Nell Matzen - 10 Jun, 2021

Banks lifting long-term fixed rates

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Banks are lifting long-term fixed interest rates in a move to gain profits as funding costs blow out on the global financial market.

Fixed-rate loans have been appointed unprecedented low-interest rates, with the big banks offering rates dipping below 2%.

The historically low fixed rates have been a key driving force in the housing boom, with droves of buyers taking advantage.

March 2021 saw the first of the big four to raise their long-term rates, as the Commonwealth Bank lifted their fixed-term rates by 0.2% to 2.19%.

NAB and Macquarie Bank followed suit in early May 2021, offering rates of 2.49% and 2.79%, respectively.

ING, Illawarra Credit Union and BankVic are now the only lenders offering fixed rates under 2%, a stark contrast to the offerings at the beginning of 2021.

RateCity Research Director Sally Tindall said that 25 lenders were offering at least one four-year fixed rate under 2 per cent at the start of the year.

“Now there’s just three, and they’re probably not going to keep these rates long,” she said.

Research by RateCity found that the average four-year fixed rate now sits at 2.54%, up four basis points since January 1st.

RateCity also reported that smaller lenders quickly followed suit, with Bank of Queensland, Adelaide Bank, and Bendigo bank raising their long-term rates in March.

What role does the RBA play?

The long-term rate rise is bucking the usual trend, as rates usually move with the RBA cash rate.

However, the RBA’s announcement that the rate will likely go unchanged until 2024 has seen lenders break with tradition to preserve profits.

Reserve Bank Governor Phillip Lowe said that the rate would be raised when inflation targets are met.

“The Board is committed to maintaining highly supportive monetary conditions until its goals are achieved.”

“The Board will not increase the cash rate until actual inflation is sustainably within the 2 to 3 per cent target range.”

“For this to occur, wages growth will have to be materially higher than it is currently.”

“This will require significant gains in employment and a return to a tight labour market.”

“The Board does not expect these conditions to be met until 2024 at the earliest,” he said.

What do the banks say?

National Australia Bank Chief Economist Alan Oster said a rise in bond yields in 2021 was the likely cause behind the long-term rate rise, but he expected two-year rates to remain competitive.

“There’s been quite a big blowout in four- and five-year pricing. My guess would be that the price of four and five-year [loans] would eventually go up,” Mr Oster said.

Commonwealth Bank Head of Fixed Income and Currency Strategy Martin Whetton said the narrative that rates were expected to rise would continue to have an effect on four-year fixed rates.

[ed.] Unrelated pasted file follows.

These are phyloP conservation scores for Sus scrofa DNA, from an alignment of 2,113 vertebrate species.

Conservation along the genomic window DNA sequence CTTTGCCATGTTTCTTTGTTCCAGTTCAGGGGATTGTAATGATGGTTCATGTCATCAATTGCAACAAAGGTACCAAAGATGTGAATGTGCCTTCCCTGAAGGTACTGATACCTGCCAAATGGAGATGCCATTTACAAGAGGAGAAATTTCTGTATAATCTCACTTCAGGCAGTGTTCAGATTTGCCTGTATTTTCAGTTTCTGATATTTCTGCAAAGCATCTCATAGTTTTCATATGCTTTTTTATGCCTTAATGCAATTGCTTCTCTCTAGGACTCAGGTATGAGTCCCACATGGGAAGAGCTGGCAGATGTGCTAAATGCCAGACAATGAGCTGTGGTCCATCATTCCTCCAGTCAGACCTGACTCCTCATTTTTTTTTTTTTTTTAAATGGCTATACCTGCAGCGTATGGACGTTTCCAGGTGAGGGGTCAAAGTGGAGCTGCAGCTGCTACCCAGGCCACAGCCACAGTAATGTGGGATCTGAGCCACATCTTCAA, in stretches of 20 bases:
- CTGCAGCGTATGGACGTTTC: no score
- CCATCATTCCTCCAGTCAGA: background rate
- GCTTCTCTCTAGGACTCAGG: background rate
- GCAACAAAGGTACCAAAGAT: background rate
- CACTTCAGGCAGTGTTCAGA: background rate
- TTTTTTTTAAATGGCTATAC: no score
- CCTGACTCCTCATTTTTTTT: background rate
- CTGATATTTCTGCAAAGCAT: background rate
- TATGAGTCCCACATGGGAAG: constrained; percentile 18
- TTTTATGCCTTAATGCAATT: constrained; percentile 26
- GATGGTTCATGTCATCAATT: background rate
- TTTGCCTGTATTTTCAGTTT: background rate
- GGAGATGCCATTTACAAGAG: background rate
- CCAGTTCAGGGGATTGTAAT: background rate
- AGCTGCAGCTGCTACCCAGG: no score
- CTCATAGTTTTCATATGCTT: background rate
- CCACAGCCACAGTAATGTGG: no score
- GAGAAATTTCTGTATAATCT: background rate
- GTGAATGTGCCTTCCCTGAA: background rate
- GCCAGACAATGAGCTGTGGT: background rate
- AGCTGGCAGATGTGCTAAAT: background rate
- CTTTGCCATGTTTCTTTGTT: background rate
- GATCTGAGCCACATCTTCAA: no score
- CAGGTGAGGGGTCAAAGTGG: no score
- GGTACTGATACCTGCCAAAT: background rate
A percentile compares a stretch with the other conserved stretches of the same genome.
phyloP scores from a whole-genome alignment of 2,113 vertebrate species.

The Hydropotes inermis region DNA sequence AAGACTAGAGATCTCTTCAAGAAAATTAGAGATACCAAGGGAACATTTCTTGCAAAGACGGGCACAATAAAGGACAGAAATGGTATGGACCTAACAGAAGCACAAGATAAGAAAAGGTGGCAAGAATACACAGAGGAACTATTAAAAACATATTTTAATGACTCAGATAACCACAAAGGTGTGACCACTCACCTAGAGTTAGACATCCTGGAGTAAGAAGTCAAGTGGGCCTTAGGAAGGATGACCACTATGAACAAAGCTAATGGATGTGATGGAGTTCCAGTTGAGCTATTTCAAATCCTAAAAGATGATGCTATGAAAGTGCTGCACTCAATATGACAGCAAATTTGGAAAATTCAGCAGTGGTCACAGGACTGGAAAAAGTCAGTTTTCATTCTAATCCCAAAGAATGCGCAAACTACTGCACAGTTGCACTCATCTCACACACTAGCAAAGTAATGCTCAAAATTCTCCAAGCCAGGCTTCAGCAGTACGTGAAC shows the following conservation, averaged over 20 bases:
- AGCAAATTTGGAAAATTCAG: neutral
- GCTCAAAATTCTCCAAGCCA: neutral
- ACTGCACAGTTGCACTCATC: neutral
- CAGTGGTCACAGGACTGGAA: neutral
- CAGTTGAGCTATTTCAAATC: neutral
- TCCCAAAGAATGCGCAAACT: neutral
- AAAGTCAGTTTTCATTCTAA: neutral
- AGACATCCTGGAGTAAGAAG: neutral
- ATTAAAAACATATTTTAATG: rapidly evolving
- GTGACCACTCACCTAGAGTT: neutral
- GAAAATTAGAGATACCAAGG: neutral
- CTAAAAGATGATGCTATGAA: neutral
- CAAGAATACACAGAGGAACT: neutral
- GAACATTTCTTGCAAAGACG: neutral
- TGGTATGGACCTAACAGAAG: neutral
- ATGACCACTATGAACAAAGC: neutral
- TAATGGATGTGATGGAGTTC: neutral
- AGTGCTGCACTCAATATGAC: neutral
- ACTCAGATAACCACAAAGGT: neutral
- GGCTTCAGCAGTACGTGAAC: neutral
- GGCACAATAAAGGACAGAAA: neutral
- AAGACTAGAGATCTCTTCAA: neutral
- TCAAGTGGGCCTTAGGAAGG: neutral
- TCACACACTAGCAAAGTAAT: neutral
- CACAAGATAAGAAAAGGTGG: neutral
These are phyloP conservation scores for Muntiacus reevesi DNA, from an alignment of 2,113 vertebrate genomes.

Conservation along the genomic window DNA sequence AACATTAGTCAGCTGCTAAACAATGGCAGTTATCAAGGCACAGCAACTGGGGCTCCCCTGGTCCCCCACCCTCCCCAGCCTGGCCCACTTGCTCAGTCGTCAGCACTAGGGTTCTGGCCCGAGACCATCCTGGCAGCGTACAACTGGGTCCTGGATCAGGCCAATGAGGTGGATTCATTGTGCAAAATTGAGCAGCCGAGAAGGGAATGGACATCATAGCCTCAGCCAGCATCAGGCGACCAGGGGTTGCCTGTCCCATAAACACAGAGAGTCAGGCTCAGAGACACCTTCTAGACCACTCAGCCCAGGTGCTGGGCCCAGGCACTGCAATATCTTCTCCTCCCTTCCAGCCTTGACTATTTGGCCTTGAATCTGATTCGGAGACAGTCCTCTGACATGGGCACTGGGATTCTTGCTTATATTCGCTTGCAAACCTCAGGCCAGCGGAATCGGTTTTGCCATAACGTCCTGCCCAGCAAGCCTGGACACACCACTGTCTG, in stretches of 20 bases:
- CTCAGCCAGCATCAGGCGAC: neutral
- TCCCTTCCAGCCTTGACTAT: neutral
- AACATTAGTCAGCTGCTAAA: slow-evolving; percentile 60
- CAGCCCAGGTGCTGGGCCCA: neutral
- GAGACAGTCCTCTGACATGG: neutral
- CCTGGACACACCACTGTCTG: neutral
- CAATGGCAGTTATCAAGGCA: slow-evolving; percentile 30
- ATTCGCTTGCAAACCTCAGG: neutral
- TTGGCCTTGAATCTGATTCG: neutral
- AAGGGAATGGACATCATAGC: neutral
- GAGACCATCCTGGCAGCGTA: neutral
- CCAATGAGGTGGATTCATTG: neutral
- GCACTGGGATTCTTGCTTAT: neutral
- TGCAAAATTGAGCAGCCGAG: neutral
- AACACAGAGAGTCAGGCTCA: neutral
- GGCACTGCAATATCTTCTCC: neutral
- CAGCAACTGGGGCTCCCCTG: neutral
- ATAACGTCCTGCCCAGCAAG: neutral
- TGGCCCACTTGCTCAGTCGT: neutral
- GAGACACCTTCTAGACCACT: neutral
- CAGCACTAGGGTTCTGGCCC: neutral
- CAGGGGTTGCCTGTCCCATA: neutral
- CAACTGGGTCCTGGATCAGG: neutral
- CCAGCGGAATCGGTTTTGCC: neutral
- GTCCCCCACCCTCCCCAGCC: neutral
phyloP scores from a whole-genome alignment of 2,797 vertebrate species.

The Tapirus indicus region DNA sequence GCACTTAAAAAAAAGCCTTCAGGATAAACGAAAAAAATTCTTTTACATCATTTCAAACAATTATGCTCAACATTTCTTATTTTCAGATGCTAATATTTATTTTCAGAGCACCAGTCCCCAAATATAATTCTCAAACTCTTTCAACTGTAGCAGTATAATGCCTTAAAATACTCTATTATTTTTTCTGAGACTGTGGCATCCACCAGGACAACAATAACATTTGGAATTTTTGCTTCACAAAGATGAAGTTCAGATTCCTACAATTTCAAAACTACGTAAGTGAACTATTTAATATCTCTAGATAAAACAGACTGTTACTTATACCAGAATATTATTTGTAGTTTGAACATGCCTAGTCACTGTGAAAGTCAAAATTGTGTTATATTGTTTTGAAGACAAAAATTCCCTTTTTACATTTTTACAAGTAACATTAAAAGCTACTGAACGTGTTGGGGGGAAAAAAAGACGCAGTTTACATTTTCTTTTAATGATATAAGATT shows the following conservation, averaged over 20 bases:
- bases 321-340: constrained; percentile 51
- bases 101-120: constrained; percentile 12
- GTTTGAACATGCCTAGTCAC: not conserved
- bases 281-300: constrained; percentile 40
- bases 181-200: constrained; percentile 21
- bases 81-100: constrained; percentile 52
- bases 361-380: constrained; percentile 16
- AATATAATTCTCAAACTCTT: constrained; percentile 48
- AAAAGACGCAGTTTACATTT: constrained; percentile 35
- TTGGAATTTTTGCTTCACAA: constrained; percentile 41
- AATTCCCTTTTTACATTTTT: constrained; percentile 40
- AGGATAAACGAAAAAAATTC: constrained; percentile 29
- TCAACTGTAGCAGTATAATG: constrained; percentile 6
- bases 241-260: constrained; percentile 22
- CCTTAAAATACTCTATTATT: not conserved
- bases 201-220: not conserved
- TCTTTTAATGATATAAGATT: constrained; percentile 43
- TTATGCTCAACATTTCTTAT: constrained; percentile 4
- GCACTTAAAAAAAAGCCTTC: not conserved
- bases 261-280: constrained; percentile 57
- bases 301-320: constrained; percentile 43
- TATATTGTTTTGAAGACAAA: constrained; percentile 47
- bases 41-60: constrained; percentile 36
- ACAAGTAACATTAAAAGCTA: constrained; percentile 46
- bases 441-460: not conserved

“I would not be surprised to see other four-year rates go up in time, because the cost of money at that point has started to rise,” he said.

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What will this mean for borrowers?

As evident from the property market boom, droves of borrowers have used record low-interest rates to purchase a property.

However, many pre-existing customers have also refinanced to lower fixed rates to save money on their mortgage payments and ride out the COVID19 storm.

ANZ Bank’s Head of Australian Economics David Plank said the rise in long-term fixed rates would mean that a swathe of borrowers would see a rise in rates as they move to the standard rate in 2023.

However, Mr Plank predicted that the boost in repayment costs could lessen the need for the official RBA rate rise in 2023-24.

Ms Tindall predicted that 3-year rates would be the next to see a rate rise.

“Three-year rates are likely to be next, potentially in the second half of this year,” she said.

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What can borrowers do to manage future rate rises?

Whether a first home buyer or refinancer, borrowers must prepare for the predicted RBA rate rise in 2024.

These strategies can potentially help borrowers manage the subsequent mortgage repayment increase when fixed-rate terms come to an end.

  • Put it in your diary
    Mortgage holders should make a note of the end date of their fixed term and reassess their finances as it approaches. It might mean adjusting their budget or refinancing to a new fixed-term loan.
  • Budget, budget, budget

Borrowers can prepare for the rate rise by adjusting their budgets sooner rather than later. Trim the financial fat in advance with fewer takeaway dinners and after-work drinks. Acclimatising to a new budget before the rate rise will ensure a smoother transition.

  • Get ahead with extra repayments

If mortgage terms allow, now is an excellent time to make extra repayments. Taking advantage of the current low rates will make the future rate rise less painful.

  • Divide and conquer

If right for their financial situation, borrowers should consider splitting their loan between a fixed and variable rate. This could potentially allow access to more money-saving loan features and lessen the impact of the impending rate hike.

Words by Nell Matzen

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